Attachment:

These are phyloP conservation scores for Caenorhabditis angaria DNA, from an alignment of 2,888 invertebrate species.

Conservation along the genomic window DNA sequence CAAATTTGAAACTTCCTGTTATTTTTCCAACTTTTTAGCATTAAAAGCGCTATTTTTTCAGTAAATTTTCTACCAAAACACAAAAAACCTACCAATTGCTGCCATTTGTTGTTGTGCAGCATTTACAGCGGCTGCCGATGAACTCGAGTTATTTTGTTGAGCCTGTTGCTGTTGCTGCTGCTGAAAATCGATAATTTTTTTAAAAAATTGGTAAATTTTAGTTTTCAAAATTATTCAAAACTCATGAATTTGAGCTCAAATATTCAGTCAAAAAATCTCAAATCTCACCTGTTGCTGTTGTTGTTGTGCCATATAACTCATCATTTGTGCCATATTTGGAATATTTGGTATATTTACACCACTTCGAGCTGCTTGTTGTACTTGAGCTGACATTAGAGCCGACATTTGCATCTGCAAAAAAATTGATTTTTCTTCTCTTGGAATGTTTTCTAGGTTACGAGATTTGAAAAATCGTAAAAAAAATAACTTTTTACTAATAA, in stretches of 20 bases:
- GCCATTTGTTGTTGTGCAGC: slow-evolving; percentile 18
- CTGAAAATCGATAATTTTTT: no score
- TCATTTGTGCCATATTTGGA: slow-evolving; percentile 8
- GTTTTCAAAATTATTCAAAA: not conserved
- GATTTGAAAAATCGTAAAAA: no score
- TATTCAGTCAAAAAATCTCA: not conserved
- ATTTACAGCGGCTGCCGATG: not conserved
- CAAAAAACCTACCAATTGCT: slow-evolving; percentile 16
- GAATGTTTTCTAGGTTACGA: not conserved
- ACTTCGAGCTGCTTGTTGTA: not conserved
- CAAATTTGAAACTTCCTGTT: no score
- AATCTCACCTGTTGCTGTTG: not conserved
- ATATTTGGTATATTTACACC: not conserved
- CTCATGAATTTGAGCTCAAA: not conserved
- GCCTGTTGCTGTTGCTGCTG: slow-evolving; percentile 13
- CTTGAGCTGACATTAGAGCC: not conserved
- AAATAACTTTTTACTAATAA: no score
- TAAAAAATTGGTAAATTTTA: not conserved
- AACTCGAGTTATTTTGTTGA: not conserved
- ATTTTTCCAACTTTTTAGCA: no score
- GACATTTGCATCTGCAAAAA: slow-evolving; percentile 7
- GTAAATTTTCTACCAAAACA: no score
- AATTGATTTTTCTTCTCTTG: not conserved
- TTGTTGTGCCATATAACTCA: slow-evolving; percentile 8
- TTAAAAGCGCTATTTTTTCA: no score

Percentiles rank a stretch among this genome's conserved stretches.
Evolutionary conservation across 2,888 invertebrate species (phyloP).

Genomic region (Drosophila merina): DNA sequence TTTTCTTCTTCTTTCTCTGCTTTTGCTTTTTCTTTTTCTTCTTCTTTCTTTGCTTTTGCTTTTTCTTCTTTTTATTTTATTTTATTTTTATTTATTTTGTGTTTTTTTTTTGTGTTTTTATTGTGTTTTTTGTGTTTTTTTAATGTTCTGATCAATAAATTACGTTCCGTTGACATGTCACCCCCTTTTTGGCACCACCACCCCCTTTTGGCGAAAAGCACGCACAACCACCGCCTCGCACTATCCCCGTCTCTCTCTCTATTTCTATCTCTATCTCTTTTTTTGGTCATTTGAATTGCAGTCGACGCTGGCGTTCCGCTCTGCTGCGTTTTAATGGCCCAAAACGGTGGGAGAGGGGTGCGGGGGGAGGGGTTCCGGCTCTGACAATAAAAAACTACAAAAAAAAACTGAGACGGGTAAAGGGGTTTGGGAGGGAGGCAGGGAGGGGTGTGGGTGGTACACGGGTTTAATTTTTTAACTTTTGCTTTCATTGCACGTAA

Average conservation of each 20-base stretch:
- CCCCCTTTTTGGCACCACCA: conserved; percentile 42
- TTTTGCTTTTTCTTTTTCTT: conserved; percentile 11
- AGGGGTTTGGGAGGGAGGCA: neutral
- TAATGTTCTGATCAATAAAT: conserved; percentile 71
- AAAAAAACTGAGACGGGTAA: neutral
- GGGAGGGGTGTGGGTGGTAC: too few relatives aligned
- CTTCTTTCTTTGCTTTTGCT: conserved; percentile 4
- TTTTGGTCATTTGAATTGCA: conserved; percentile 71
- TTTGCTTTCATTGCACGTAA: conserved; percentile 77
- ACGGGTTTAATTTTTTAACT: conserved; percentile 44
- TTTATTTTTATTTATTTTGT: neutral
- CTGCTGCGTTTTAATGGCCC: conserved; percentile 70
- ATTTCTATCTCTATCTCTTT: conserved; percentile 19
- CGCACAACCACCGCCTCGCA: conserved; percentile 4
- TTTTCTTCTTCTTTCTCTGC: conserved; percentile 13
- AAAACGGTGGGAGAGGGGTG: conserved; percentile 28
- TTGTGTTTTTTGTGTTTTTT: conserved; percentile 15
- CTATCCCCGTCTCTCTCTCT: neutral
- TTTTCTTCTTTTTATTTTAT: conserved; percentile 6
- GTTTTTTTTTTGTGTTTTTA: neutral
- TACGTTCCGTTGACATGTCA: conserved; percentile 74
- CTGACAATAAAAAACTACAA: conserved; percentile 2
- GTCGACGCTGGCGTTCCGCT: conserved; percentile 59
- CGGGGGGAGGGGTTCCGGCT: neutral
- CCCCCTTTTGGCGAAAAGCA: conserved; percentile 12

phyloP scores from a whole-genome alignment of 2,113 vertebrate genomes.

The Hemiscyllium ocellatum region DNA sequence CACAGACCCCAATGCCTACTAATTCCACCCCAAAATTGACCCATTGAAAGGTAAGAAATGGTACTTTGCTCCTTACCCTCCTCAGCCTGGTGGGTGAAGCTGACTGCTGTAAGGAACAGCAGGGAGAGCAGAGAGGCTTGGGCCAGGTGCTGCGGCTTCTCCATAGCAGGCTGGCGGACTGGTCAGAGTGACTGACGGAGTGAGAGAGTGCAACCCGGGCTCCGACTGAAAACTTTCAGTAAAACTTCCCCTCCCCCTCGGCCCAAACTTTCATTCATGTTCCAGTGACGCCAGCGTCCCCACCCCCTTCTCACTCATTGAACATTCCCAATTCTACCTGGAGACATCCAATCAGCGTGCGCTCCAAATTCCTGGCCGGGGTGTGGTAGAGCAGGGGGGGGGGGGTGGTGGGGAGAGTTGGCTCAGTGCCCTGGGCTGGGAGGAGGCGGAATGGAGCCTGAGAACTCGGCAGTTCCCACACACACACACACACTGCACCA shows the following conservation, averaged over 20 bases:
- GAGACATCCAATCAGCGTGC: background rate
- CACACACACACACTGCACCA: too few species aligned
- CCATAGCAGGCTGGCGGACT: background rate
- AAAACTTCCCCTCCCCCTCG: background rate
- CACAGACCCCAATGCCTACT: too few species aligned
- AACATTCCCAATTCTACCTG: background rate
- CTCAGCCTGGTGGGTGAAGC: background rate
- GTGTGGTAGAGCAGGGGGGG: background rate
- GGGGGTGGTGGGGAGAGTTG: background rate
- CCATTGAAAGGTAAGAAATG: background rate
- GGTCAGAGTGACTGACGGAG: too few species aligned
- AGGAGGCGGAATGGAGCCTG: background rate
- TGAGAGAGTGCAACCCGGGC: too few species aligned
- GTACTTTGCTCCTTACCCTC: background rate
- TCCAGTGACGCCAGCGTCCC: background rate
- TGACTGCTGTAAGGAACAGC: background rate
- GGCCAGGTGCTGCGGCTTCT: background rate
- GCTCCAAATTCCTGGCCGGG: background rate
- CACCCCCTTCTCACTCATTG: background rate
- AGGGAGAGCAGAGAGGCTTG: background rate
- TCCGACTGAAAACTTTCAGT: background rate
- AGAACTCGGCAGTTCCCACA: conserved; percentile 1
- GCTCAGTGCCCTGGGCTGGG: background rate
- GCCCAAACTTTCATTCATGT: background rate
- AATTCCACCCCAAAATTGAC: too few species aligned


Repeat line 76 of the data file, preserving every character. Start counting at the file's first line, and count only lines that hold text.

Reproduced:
- GCTCCAAATTCCTGGCCGGG: background rate